I wrote previously about the difference between metrics and key performance indicators – and why drawing a distinction between the two is important.

In a nutshell, metrics can only become KPIs if they help track progress towards organizational goals. This context is critical: Tracking metrics that don’t tie back to goals is as useful to forecasting success as reading tea leaves. We simply can't develop real insight on how were tracking insofar as performance.

The natural follow-up question is, “what KPIs are relevant to Procurement’s goals?” See below for a non-exhaustive, yet critically important, set of KPIs every Procurement team should be tracking against.

Procurement Effectiveness

Procurement pros can’t drive company efficiencies if they, themselves, aren’t efficient. Tracking our own effectiveness should be a priority. “Cost savings” is often touted as KPI, but I view it as nothing more than a vanity metric (dud #1). Why? Because it doesn’t speak to either the effort (money) that goes into those savings or other opportunities left on the table.

  • Procurement ROI: Beyond total savings achieved (cost reduction, cost avoidance, or both depending on your organization), how does this compare to the total internal cost of maintaining the Procurement team?
  • Spend Under Management: What percentage of spend is managed directly and actively by the Procurement team (see my definition of spend under management for more here)? How does this break out between direct and indirect spend? How does this break out by spend categories?

Contract/Pricing Compliance

I’ve said it many times before – the greatest deal you’ve ever negotiated means nothing if suppliers don’t abide by it after the ink dries. Measuring the percentage of suppliers under contract is, again, a vanity metric (dud #2). Procurement should establish KPIs that track suppliers against their commitments.

  • LPP vs. Contract Price: How many invoice line items are charged above stated pricing in your agreements? What percentage of spend does this overage make up? 
  • Average Delivery/Lead Time: What percentage of deliveries are on-time according to SLAs? For deliveries that are late, what is the average number of days beyond this period deliveries are received?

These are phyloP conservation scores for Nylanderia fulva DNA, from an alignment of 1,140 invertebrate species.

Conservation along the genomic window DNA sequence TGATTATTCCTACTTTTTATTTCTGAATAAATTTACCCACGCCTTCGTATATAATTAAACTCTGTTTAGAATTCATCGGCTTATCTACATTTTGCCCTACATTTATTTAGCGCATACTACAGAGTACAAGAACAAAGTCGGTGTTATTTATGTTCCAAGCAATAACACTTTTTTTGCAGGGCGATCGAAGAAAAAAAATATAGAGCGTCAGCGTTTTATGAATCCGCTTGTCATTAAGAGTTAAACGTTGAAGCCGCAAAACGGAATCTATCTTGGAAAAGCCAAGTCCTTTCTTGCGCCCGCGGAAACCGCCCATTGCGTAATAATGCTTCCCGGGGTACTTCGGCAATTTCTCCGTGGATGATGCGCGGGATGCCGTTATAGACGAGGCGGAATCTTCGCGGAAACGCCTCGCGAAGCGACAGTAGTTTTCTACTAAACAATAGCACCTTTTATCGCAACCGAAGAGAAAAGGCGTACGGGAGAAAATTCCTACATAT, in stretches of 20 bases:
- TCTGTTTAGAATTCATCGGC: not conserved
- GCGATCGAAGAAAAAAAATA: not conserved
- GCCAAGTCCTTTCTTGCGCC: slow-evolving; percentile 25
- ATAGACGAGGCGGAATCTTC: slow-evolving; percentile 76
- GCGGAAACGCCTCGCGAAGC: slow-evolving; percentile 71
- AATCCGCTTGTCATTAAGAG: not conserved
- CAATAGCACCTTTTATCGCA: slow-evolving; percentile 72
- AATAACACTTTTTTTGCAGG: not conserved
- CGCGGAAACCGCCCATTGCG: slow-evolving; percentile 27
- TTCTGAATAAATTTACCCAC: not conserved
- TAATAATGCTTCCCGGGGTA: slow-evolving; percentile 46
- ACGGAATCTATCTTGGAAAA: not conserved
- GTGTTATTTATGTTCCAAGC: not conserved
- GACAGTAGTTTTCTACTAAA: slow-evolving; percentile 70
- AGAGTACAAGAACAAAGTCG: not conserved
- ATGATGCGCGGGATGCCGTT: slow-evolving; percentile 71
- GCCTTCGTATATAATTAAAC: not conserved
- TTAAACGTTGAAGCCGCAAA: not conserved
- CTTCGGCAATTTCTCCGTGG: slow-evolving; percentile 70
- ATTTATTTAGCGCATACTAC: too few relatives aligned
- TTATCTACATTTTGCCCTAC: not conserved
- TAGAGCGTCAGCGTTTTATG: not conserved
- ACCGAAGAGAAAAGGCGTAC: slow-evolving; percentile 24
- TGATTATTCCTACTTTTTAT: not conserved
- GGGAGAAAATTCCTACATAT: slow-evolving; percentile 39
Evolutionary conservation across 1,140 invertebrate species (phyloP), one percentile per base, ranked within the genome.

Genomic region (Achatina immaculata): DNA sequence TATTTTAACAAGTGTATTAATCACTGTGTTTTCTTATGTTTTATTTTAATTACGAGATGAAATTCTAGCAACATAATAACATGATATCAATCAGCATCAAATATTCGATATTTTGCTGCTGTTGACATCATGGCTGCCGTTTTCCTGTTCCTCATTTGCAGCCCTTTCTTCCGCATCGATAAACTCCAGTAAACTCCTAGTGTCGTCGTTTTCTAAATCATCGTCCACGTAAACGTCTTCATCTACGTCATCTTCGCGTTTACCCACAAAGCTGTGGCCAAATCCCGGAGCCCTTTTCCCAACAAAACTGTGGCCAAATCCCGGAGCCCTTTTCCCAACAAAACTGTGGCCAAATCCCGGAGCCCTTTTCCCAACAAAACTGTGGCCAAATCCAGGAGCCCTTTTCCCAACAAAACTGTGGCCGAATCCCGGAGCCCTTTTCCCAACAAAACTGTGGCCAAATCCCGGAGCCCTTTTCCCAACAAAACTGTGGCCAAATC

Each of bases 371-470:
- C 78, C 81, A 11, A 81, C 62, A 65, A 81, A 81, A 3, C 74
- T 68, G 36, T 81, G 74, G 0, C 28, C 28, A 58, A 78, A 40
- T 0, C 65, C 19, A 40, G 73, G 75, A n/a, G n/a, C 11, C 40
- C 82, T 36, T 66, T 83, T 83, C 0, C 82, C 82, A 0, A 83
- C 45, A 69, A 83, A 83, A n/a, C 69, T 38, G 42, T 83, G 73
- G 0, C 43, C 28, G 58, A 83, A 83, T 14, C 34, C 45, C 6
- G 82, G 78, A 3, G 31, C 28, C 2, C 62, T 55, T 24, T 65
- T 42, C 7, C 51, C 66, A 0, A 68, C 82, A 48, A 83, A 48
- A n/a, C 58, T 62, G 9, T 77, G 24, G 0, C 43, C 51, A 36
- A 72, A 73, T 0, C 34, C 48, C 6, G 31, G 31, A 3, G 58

Policy & Process Adherence

Suppliers aren’t the only ones Procurement needs to keep an eye on. Look towards purchase habits internally as well.

  • On- vs. Off-Contract Purchases: What percentage of spend goes towards rogue, off-contract purchases when an on-contract alternative exists? How much money would have been saved if on-contract equivalents were purchased instead?
  • Purchase/PO Cycle Time: How many hours are required from the time a purchase request is made to the time a PO is initiated, and how many hours again until the PO is issued to a supplier? 

Are you Chasing Red Herrings?

The KPIs above aren’t the only important measures out there, and your own list will vary based on your organization’s goals. However, ask yourself at a high level, “How many metrics am I analyzing and reporting on regularly? How many actually help me track against my goals?” 

I’ll refer to this final seventh KPI as the “Red Herring Ratio.” If you’re pouring too much time into reporting on metrics that don’t move your Procurement team forward, it might be time to reevaluate priorities.

Procurement’s goal should always be to cut through the fluff and get to brass tacks. Confusing metrics and KPIs is a great way to miss the mark by muddying the waters and over-analyzing metrics that don’t move our organizations forward.

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Brian Seipel

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